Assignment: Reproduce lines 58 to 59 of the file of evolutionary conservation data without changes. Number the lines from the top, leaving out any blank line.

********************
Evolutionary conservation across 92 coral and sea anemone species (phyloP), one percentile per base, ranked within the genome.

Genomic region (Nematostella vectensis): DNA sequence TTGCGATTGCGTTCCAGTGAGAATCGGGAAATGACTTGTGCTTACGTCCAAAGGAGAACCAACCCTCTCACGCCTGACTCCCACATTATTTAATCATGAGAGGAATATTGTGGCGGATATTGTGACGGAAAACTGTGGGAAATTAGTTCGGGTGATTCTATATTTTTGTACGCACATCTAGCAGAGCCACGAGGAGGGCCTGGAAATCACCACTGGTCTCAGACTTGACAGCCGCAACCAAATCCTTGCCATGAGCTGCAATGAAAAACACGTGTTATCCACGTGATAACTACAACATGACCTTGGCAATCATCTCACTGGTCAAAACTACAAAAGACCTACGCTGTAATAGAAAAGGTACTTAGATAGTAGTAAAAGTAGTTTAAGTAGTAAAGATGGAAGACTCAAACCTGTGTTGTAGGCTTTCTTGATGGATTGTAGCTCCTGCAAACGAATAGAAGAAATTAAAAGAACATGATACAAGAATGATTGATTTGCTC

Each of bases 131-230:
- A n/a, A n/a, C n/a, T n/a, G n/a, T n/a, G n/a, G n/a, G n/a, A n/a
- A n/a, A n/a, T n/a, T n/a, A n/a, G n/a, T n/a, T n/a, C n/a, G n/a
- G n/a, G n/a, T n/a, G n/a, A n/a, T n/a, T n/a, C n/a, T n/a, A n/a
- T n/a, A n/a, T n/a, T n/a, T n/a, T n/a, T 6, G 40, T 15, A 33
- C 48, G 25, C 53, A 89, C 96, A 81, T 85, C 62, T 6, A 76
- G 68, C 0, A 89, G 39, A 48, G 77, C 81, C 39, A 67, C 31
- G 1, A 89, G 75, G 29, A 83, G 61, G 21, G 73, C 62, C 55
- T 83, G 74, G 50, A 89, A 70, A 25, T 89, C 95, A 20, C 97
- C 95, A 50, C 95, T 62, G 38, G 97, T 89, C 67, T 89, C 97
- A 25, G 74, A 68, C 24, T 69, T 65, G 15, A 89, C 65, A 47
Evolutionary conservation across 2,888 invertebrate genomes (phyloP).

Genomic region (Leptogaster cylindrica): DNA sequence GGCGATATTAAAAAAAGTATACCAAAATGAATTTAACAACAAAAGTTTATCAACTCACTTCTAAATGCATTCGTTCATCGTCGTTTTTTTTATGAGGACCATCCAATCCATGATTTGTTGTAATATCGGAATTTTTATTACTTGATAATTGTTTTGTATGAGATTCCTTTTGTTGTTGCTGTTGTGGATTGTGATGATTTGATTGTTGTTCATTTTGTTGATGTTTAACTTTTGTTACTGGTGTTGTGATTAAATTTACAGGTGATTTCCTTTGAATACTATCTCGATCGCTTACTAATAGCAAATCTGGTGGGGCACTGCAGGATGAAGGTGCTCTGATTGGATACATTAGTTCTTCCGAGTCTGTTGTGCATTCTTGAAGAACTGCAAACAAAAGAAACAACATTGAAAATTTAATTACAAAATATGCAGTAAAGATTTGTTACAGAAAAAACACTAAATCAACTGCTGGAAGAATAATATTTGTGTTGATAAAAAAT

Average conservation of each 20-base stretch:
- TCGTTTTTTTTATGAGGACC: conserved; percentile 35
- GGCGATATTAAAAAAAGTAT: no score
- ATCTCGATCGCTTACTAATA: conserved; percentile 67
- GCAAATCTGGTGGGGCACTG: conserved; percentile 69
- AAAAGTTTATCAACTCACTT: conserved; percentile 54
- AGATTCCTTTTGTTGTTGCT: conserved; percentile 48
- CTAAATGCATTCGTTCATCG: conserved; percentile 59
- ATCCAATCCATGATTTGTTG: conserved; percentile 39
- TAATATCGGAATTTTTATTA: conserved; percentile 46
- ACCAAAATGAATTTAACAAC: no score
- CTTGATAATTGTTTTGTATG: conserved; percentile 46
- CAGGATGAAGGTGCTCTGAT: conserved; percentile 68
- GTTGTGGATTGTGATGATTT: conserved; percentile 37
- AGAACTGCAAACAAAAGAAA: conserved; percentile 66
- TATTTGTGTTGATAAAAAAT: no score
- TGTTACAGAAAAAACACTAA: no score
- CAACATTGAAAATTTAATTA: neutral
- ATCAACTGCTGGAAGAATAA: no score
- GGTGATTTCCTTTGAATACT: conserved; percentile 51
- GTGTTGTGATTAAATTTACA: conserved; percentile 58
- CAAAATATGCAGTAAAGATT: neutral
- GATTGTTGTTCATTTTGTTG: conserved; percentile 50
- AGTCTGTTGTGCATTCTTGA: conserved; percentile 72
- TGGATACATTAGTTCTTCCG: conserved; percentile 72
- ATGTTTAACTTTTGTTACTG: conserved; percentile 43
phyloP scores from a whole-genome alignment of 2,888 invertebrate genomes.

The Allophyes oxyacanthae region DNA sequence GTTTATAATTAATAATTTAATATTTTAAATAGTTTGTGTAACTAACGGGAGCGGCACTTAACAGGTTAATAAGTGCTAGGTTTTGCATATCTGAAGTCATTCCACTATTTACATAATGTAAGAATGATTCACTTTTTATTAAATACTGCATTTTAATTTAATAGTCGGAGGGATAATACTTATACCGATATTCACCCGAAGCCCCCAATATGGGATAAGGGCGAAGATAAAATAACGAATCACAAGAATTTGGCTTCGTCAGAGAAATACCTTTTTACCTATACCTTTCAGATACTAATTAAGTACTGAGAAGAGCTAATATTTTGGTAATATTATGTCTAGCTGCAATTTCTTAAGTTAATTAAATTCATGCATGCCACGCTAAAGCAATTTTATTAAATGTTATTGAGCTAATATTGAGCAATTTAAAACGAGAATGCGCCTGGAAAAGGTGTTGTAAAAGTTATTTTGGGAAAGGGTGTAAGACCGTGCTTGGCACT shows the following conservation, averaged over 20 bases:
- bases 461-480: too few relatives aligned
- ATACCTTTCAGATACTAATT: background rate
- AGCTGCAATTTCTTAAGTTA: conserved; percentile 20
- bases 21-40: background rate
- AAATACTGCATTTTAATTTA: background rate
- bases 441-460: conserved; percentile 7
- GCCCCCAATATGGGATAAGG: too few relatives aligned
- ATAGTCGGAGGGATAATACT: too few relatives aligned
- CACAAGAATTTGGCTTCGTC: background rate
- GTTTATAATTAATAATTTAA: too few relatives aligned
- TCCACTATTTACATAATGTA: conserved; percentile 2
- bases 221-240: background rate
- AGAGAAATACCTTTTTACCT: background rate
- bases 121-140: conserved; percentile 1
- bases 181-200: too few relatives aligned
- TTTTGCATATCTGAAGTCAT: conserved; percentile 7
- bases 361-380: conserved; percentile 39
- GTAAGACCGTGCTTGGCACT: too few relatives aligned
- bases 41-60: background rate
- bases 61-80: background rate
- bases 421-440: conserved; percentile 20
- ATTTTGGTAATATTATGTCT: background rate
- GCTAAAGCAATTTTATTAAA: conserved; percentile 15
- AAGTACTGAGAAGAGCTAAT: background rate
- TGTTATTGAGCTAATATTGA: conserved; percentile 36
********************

- bases 181-200: too few relatives aligned
- TTTTGCATATCTGAAGTCAT: conserved; percentile 7